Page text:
The piece in question was a ruined wall section (imagine a heavily damaged and neglected section of the great wall of China) that was in three parts, I was instantly inspired to created my own piece as a gift for my son. (Remember my previous thoughts on making Frugal presents?)
I’m quite happy with how the final piece turned out so I thought I’d show you all my method for construction, there’s a lot of information, hopefully useful, so I’ll split this post into two parts and put the second up in a week or so. Anyway, let’s begin...
The materials I used to make the wall are as follows:
- 5mm Plywood (you can use any thin wood, but I opted for thicker plywood as I wanted it to be hardwearing, see below)
- Crystacast casting powder (any casting plaster or Plaster of Paris will do, but Crystacast is very hardwearing)
- Polystyrene Foam (any old insulating foam or packaging will do)
- Sand and Gravel of various sizes
- Lots of paints (cheap acrylics or emulsions are fine)
- Matt/satin spray varnish
- Flock/Static grass
- PVA or Wood Glue
- Strong Epoxy glue (you can get good quality two-part epoxies cheaply from £1 shops)
I made my wall using plaster blocks cast from a mould, but you can also get excellent results cutting the walls from dense foam, then covering them with a fine sand and glue mix.
- Scroll Saw
- Hirst Arts Fieldstone block mould - see my review of Hirts Arts moulds here
- Hot wire cutter for polystyrene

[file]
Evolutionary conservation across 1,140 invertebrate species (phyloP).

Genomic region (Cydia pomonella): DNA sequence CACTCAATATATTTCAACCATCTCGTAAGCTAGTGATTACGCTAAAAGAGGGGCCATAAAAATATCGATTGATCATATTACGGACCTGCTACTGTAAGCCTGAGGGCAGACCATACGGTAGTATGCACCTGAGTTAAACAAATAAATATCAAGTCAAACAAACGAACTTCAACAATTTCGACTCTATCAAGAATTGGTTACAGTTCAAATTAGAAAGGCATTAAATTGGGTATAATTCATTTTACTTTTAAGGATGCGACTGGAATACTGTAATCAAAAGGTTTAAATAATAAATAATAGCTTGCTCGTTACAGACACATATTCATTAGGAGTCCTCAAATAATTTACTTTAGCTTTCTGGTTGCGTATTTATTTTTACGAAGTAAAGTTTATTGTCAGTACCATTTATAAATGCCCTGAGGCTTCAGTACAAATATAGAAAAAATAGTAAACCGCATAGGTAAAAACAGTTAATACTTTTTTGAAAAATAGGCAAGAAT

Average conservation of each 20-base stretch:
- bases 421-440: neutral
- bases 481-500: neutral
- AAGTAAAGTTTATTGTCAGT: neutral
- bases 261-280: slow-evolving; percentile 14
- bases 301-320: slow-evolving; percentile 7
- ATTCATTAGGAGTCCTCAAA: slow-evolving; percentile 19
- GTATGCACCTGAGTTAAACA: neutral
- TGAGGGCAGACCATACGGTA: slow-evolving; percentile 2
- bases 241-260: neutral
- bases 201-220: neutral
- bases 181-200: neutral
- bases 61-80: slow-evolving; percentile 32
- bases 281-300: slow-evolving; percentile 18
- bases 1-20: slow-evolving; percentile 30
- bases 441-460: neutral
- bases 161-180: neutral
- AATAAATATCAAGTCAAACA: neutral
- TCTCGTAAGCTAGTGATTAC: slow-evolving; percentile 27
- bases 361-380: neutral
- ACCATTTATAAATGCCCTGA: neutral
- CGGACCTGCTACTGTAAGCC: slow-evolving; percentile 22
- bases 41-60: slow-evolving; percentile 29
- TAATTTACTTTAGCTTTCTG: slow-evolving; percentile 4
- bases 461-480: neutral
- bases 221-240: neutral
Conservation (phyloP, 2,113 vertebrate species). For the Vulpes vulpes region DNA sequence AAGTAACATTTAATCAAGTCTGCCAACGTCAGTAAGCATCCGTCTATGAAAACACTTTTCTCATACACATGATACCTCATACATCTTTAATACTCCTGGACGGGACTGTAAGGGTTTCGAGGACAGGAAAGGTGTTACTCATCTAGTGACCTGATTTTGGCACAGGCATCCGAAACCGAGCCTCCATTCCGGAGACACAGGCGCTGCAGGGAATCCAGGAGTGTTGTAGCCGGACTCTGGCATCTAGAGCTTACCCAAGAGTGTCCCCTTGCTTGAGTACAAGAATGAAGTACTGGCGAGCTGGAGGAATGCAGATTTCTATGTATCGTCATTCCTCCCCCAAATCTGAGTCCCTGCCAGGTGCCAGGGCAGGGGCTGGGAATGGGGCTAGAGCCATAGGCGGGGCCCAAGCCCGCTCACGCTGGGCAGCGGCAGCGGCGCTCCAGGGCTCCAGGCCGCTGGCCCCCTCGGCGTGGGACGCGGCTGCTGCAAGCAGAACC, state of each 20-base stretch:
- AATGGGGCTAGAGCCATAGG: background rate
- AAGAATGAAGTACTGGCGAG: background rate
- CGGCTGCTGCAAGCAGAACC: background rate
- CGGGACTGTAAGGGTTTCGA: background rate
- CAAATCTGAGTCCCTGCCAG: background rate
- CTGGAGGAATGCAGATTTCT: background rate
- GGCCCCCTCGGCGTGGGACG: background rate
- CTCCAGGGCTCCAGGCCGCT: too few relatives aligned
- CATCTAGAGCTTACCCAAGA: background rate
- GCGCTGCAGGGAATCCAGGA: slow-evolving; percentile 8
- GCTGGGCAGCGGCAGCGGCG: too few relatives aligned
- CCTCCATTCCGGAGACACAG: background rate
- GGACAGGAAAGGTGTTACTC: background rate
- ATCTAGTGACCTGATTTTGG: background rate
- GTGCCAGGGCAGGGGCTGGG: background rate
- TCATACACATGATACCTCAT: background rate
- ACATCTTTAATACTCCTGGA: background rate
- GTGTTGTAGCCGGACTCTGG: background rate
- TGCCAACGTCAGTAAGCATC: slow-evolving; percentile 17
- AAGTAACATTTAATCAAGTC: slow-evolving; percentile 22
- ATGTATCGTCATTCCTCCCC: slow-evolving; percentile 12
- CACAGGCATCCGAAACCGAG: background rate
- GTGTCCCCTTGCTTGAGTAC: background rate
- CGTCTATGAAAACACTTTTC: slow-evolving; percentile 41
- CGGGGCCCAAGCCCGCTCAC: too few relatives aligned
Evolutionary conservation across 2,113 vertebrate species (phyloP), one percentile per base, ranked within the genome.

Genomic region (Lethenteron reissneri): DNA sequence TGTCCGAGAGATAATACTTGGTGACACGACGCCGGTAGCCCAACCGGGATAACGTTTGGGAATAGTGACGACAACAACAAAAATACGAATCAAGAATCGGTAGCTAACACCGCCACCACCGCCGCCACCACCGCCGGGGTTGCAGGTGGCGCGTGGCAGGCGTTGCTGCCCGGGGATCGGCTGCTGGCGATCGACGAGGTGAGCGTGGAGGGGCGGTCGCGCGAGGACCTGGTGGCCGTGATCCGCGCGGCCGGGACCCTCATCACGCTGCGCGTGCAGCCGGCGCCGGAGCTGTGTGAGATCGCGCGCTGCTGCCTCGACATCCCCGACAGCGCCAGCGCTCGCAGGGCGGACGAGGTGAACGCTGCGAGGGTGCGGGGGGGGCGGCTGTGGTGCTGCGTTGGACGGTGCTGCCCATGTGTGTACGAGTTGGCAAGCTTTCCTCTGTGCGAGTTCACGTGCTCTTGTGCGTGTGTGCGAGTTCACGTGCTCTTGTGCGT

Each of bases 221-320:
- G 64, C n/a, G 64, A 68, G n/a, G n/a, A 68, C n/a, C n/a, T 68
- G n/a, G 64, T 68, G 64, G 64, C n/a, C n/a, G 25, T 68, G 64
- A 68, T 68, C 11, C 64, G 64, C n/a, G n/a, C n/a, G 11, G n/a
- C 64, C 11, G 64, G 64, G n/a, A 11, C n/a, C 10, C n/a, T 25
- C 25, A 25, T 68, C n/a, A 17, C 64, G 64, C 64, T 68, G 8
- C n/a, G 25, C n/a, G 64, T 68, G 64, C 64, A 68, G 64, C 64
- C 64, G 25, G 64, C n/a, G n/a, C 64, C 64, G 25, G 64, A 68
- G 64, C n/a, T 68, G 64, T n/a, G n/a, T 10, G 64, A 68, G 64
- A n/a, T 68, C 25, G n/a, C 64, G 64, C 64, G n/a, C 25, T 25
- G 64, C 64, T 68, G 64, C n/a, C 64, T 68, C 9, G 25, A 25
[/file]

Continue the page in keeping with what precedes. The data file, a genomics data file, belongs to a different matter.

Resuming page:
- Sharp knife
- Strong pliers for breaking blocks
- Fine saw for cutting balsa wood
As always, be careful using any tools, paints or glues. I don’t want to hear about any horrific injuries and I don’t want to lose any followers!
I always start a project like this with a few sketches, it helps to fix the idea in my head and give me something to work from. I’ve made a few projects without a sketch, but I invariably get halfway through the project and forget some of the bits I was going to do!
At this point it worth thinking about how your terrain piece will be used. Will it be a piece that is only used infrequently or only put on display, or will it be used all the time and knocked about by carrying it from game to game? My own terrain piece was to be a present for my 12 year old son and as such it had to be remarkably hard wearing. This meant a thick plywood base, solid wall construction and minimal details (so no flagpoles, delicate wooden doors, fences etc), all these decisions will influence your decisions on specific materials to use, though the overall types of material and method of construction will be the same.
An important aspect of making a terrain piece like this is the overall size. You’ll need to consider how big your gaming table is and how much storage space you have available. After making my initial sketches I cut out a couple of possible base shapes and sizes out of card to make sure the overall ‘footprint’ of the piece would be right. I made the base in three parts; a centre fortress section and two walls. This would allow ease of storage and mean that the pieces could be used individually or all together. When I was happy with my shapes, I drew around them onto my plywood and started cutting.